Northwest Corner Building, Morningside Campus (2008-2010)
Completing the original McKim, Mead & White campus plan for Morningside Heights, the 14-story, 188,000-square-foot Northwest Corner Building, designed by architect José Rafael Moneo, was built to house research labs, faculty offices, classrooms, and a new library for chemistry, biology, engineering, and physics. Its airy, open spaces on the upper floors were designed so that they could be reconfigured, allowing for the interdisciplinary exchange of researchers.
Campbell Sports Center, Baker Athletics Complex (2011-2013)
The 48,000-square-foot sports center was named for the late William V. Campbell, a former Columbia trustee chair, as well as a one-time Columbia football player and coach. Located on the corner of Broadway and 218th Street, the building contains a study center and an athletics classroom, as well as a strength and conditioning center. All the university’s outdoor teams are based there: football, baseball, men’s and women’s tennis and soccer, women’s lacrosse, softball, and field hockey. The center was designed by GSAPP Professor Steven Holl, who has taught at Columbia since 1981.
Roy and Diana Vagelos Education Center, Columbia University Irving Medical Center (2013-2016)
This 90,232-square-foot, state-of-the-art medical and graduate education building sits on the Medical Center campus in Washington Heights. The building, designed by Diller Scofidio + Renfro, in collaboration with Gensler as the executive architect, is a 14-story glass tower that incorporates technologically advanced classrooms, collaboration spaces, and a modern simulation center, all reflecting how medicine is taught, learned, and practiced in the 21st century.
School of Nursing Building, Columbia University Irving Medical Center (2014-2017)
Situated at 168th Street and Audubon Avenue on the Medical Center campus, the seven-story, 68,000-square-foot structure was designed by CO/FX Fowle Architects. Its many features include a two-level, simulation learning lab, flexible educational spaces, a sunlit atrium lobby, and a rooftop garden terrace.
In 2017, the university opened the first two buildings on the new Manhattanville campus. Both structures were designed by Renzo Piano Building Workshop, with Davis Brody Bond, LLP, as executive architect, and Body Lawson Associates, a Harlem-based, certified Minority Business Enterprise (MBE), as associate architect.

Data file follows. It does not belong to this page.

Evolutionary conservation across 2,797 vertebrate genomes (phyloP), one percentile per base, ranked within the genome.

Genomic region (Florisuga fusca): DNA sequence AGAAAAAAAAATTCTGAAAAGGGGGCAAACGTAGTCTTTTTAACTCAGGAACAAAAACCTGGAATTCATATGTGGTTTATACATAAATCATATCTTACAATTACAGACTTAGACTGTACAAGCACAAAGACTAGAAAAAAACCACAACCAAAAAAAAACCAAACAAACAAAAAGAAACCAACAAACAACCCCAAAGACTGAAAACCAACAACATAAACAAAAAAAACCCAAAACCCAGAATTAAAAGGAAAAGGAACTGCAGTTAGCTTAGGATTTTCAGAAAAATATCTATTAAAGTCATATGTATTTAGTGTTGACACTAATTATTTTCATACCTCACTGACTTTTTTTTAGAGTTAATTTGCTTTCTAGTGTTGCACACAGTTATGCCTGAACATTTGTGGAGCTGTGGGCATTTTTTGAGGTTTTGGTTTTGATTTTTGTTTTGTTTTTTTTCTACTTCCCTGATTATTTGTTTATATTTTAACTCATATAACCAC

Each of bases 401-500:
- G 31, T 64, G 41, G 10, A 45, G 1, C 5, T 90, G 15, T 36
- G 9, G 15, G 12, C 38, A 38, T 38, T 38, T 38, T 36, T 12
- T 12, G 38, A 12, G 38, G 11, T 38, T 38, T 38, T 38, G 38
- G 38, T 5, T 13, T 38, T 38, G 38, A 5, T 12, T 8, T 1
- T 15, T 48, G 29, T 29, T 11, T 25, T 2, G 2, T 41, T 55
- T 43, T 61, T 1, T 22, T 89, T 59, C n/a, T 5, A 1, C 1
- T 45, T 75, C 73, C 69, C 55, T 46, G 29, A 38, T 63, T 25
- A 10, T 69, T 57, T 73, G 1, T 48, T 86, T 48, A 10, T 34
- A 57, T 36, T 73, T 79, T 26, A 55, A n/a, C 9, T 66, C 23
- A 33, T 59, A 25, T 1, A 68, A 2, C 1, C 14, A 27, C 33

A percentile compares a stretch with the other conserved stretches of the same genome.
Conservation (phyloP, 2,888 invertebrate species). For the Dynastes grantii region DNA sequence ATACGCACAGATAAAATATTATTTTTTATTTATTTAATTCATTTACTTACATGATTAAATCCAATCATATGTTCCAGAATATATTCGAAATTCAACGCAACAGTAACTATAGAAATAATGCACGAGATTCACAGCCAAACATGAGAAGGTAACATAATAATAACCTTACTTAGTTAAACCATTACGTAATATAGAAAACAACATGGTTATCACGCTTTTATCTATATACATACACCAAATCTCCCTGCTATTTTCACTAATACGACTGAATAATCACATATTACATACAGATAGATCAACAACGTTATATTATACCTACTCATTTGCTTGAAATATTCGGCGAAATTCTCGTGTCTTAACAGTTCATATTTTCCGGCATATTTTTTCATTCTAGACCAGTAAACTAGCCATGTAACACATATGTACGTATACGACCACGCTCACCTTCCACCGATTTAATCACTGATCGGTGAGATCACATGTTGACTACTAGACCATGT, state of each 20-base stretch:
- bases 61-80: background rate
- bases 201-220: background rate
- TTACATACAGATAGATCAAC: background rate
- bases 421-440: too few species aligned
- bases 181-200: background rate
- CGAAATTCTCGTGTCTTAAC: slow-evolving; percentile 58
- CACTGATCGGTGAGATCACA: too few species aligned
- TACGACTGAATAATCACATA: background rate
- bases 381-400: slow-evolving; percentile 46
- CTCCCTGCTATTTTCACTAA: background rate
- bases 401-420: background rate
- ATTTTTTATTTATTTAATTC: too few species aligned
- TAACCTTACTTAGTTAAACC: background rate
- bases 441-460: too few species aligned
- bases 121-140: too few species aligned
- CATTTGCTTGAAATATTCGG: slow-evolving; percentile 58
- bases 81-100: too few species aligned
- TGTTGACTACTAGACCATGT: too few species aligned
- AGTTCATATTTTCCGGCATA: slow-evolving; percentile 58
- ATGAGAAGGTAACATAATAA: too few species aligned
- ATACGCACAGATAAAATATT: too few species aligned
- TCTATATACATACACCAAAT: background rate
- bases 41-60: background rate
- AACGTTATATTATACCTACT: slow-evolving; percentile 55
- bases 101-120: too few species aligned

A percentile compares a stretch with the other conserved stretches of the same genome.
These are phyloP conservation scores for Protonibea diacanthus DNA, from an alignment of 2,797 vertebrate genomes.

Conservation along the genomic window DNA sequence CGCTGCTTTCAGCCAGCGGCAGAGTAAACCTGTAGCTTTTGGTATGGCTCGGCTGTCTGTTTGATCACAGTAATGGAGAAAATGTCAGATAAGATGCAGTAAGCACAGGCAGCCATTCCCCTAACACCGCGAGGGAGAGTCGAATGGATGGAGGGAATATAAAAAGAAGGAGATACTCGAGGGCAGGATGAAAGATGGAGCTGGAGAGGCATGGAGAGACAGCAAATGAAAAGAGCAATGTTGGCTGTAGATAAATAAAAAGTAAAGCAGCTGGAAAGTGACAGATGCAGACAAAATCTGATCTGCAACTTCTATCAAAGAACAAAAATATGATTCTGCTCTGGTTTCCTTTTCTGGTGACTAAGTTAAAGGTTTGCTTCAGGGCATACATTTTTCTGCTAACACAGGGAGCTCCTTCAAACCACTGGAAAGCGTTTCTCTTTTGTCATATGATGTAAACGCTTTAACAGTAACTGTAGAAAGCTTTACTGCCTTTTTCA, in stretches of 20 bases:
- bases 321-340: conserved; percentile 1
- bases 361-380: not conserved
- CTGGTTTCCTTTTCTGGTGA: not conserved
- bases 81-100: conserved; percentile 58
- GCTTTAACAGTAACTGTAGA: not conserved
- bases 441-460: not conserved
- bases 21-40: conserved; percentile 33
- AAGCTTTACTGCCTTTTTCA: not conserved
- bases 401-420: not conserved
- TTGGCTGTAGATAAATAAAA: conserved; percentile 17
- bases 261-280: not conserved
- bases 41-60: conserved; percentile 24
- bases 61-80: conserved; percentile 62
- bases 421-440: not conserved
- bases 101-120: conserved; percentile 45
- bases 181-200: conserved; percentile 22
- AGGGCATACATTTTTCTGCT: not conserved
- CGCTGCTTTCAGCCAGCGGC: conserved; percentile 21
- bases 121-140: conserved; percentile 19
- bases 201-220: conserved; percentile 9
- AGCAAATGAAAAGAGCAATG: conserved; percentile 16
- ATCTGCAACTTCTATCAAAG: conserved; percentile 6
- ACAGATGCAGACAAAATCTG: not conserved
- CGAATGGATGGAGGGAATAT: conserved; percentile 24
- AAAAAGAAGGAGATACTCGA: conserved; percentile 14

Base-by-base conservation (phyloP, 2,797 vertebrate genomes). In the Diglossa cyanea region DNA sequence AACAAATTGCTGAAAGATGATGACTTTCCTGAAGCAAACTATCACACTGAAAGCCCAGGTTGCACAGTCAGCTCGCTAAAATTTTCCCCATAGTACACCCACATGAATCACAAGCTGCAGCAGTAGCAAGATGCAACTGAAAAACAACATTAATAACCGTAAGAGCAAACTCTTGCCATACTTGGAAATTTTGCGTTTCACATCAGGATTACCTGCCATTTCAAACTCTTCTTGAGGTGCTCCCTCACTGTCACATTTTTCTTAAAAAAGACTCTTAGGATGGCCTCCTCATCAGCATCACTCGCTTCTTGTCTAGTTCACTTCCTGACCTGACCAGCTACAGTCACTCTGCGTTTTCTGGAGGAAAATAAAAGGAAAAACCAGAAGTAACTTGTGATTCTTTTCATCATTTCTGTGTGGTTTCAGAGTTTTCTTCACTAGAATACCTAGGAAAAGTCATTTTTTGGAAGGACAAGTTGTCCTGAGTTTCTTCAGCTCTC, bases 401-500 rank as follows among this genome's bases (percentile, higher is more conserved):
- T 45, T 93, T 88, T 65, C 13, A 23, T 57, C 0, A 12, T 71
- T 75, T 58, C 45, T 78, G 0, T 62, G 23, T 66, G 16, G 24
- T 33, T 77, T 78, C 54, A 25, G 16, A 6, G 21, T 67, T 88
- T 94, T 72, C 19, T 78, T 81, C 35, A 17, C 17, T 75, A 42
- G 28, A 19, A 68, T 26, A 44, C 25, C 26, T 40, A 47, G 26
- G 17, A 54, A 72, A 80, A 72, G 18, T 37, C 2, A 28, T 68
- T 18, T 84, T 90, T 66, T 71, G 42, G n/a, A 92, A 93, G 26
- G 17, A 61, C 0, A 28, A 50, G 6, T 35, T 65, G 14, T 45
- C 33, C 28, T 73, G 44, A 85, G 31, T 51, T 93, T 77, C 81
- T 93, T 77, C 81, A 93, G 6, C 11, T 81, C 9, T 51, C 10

The Jerome L. Greene Science Center, home to Columbia’s Mortimer B. Zuckerman Mind Brain Behavior Institute, is a hub that brings together faculty and students from across the university, scholars from around the world, and members of the local community. The nine-story, 450,000-square-foot structure is the largest that Columbia has ever built, and the biggest academic science building in New York City.
Right next door is the eight-story, 60,000-square-foot Lenfest Center for the Arts, which houses the Wallach Art Gallery. The building is designed for the creation and presentation of art across disciplines, providing a dynamic space for the School of the Arts, with four levels of double-height venues for exhibitions, performances, screenings, symposia, readings, and lectures.
“I was drawn to Lee Bollinger’s bold concept for an open, contemporary campus where the arts would be a beacon, ‘a lantern’ (in Renzo Piano’s words), illuminating this new space from the center out,” said Carol Becker. “Lee knew that the existence of the Lenfest Center for the Arts, its production of art, and the programming of art-related events that it hosted, would not only draw people to the Manhattanville campus, but that it would also inspire creativity and interdisciplinary connectivity among existing and future participants in the project of Manhattanville.”
The Forum, located on the corner of 125th Street and Broadway, opened in 2018. Designed by Renzo Piano Building Workshop, with Dattner Architects as executive architect, and Caples Jefferson Architects, a certified Minority Business Enterprise, as associate architect, the multi-use venue hosts a variety of events, and serves as the gateway to the Manhattanville campus, open both to the entire university and the local community.
In January 2022, the first phase of the Manhattanville campus expansion was completed with the opening of Columbia Business School’s new facilities, Henry R. Kravis Hall and David Geffen Hall. Designed by Diller Scofidio + Renfro in collaboration with FXCollaborative and Harlem-based AARRIS ATEPA Architects, a certified Women and Minority Business Enterprise, as associate architect, the 492,000 square feet across both buildings house multifunctional spaces that foster a sense of community for business studies.